This all leads us (so neatly, its almost like we planned it!) to what kit to take. This decision is very personal and a lot of it will come from experience. Expect to take too much the first time you head out and then whittle it down to what you actually need and use (in addition to those just-in-case extras).
A couple of good starting questions when deciding what kit to take are:
How long am I planning on being out?
How long will it take for someone to reach me if it goes wrong?
How badly will this reflect on me when they find my body?
If the answer to the first two is: half an hour and about 5 minutes, then you can probably leave the emergency shelter at home.
But if you are heading far from the road and into the high hills, you need to consider the above questions very carefully.
Clothing: As with your route choice, the speed at which you able to move will influence what you will want to wear. Soft snow and high winds will see you moving much slower and so not generating as much heat as when moving quickly but then slogging up a snowy slope can see your temperature rise as you put way more effort than usual into your forward progress.
In winter, the difference between your temperature when moving and when static is most pronounced. A layering system that is perfect while moving quickly could see you dangerously exposed if you had to stop for any reason.
Spare layers are an essential back up in winter mountains but think about which you take. Are you likely to strip to the skin to change your baselayer, even if it is soaked, or is it better to carry additional midlayers that can be added under a shell, in addition to insulation? The weight penalty of carrying an extra midlayer is far outweighed by not getting hypothermic.
Insulating pieces are not normally part of the running arsenal, except when back at the car or overnight camp but in winter; insulation pieces can form an important part of your clothing system. The main choice in insulation is between synthetic or down fill; down is warmest for its weight and pack size but loses its insulating properties when wet; synthetic insulation is more durable than down and keeps its warmth even when wet but is slightly heavier and bulkier. Insulation pieces are often not as breathable as fleece or polyester layers and so you will need to consider this when using them. They are often best kept in the pack until you hit the tops or slow down later in the day.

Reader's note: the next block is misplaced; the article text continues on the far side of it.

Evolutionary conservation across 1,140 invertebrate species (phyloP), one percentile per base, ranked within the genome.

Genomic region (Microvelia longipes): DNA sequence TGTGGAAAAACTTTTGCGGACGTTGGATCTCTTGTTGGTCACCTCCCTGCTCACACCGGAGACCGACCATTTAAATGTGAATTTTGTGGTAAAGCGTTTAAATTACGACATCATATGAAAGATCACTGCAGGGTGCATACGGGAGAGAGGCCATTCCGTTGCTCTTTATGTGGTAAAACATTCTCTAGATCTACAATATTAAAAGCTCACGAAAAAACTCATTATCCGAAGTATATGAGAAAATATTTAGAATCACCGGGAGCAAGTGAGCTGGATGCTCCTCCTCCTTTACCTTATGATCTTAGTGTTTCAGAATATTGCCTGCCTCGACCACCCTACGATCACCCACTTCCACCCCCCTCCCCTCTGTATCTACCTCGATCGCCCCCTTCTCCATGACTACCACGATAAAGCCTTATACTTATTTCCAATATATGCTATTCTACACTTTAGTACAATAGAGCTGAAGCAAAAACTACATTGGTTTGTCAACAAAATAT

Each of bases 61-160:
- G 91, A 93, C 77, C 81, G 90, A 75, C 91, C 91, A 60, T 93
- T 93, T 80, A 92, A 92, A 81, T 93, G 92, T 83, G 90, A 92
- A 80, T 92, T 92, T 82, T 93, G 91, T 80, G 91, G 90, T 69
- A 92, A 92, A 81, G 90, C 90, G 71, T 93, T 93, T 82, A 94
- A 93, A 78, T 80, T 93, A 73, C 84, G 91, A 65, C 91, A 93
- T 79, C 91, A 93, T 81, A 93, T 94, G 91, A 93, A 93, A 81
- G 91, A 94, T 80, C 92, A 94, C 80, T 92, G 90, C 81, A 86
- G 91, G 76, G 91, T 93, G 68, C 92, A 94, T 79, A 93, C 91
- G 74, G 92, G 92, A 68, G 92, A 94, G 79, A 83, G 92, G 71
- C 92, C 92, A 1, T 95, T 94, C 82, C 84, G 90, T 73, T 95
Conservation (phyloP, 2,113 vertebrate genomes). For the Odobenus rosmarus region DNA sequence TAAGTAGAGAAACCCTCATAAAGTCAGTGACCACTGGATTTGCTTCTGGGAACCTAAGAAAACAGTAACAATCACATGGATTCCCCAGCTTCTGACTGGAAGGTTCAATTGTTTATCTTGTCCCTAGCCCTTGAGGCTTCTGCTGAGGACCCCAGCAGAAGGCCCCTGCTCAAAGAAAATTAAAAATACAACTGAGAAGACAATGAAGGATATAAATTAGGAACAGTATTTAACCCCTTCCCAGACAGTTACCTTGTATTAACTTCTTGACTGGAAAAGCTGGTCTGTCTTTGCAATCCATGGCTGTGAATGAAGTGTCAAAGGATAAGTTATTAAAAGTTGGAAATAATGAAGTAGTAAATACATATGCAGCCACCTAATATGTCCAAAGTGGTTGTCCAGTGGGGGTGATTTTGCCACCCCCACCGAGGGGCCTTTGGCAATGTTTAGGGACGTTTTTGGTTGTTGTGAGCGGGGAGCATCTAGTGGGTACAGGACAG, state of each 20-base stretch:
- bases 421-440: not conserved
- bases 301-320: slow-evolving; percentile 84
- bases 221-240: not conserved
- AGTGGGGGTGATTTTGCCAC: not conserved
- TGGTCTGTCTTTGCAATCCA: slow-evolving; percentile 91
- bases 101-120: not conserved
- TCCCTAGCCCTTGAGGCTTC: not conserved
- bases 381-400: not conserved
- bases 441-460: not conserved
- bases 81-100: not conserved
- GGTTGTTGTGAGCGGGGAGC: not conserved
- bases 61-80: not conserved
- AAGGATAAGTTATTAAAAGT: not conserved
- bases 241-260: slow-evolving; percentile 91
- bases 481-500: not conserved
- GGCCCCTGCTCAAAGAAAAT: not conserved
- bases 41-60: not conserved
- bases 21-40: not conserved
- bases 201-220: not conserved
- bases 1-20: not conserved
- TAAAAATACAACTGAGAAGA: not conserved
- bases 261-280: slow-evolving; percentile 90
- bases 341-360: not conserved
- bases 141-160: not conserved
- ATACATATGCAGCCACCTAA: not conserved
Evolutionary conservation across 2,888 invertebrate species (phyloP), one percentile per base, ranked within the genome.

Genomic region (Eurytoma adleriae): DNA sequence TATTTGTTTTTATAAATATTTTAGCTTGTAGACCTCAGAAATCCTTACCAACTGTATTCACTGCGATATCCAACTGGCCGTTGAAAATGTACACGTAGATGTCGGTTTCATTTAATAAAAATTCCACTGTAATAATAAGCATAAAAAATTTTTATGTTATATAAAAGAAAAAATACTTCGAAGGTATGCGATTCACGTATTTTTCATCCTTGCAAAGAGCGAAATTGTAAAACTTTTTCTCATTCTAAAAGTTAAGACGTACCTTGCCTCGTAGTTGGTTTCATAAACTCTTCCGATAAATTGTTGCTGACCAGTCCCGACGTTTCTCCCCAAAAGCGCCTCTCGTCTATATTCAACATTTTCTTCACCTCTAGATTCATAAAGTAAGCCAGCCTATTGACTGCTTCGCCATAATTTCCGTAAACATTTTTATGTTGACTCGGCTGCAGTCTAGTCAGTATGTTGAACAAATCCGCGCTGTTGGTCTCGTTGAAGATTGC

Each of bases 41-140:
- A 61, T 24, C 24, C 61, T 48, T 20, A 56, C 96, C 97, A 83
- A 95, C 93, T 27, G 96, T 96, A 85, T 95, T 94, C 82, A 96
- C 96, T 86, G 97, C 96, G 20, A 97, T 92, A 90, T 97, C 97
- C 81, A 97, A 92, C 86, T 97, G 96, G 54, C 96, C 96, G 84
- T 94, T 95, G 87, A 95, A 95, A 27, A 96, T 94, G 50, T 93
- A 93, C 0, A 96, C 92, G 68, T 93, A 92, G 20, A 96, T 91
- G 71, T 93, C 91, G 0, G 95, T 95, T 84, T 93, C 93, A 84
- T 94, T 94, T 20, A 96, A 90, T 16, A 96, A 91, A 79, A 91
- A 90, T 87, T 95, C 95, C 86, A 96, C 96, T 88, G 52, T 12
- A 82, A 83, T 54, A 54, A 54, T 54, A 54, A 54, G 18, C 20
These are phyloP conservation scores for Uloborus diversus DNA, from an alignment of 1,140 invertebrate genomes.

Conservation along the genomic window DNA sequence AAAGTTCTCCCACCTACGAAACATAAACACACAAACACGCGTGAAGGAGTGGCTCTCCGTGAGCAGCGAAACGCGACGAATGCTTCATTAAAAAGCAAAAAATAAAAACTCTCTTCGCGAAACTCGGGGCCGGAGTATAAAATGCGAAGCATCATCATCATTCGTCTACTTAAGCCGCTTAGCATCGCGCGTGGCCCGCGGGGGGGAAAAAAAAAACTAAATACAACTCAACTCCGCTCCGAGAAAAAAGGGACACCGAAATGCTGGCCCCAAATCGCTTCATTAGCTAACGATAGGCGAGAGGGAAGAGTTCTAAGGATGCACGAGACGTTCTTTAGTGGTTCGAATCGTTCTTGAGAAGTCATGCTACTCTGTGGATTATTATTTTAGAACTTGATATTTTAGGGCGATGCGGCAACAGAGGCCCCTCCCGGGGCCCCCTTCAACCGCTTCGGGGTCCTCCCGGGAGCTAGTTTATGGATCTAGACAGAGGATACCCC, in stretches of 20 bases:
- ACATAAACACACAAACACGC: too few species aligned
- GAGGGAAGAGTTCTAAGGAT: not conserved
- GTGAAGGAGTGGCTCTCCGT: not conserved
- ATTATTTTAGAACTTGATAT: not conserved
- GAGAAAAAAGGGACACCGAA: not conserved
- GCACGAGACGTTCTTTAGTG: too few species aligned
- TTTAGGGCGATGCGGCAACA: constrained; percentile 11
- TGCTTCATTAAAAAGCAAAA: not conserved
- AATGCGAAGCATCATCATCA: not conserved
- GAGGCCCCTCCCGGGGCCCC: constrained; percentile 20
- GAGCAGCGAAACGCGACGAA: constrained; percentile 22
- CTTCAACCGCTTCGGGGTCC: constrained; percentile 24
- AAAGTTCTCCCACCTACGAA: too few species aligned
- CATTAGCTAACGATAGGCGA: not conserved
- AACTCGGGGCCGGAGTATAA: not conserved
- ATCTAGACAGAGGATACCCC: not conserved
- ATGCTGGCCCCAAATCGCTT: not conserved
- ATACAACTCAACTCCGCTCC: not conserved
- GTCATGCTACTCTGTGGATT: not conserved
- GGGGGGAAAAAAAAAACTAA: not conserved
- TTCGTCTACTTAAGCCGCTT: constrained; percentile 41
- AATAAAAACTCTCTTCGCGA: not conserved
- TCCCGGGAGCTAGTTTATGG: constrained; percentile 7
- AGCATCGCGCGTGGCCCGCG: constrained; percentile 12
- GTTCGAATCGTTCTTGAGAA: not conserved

It is tempting to layer up at the car, when you are cold and static but as soon as you set off and hit the first uphill, you will rapidly overheat, soaking your baselayer with sweat and will probably need to stop to take off a few layers. The old adages; ‘dress for 15 minutes time’ and ‘be bold, start cold’, really do still hold true.
Baselayers are still an important consideration in winter. Though you may be moving slower over some sections, there are also going to be parts that make you sweat, especially fighting wind and snow. If your baselayer does not wick away sweat or dry quickly, you will soon get cold and wet. Use a quick-drying layer that will respond to a variety of outputs throughout the day.
Even in relatively benign conditions, if there is snow on the ground or it is saturated with winter rain and meltwater, it is likely your socks and gloves are going to get wet and cold. You should always think about carrying spares of both (it is quite normal to head out with 3 pairs of gloves). It may also be worth looking into waterproof socks, though they may not keep you 100% dry, they tend to be much warmer than alternatives. This is also a good time to give mitts a shout out. Keeping all your fingers grouped together means they’ll be a lot warmer than in just gloves. An overmitt allows you to swap and change gloves then cover everything up and keep them warm and dry, leaving fingers free when needed.
See below for our ideal winter layering system along with the rest of our winter kit list.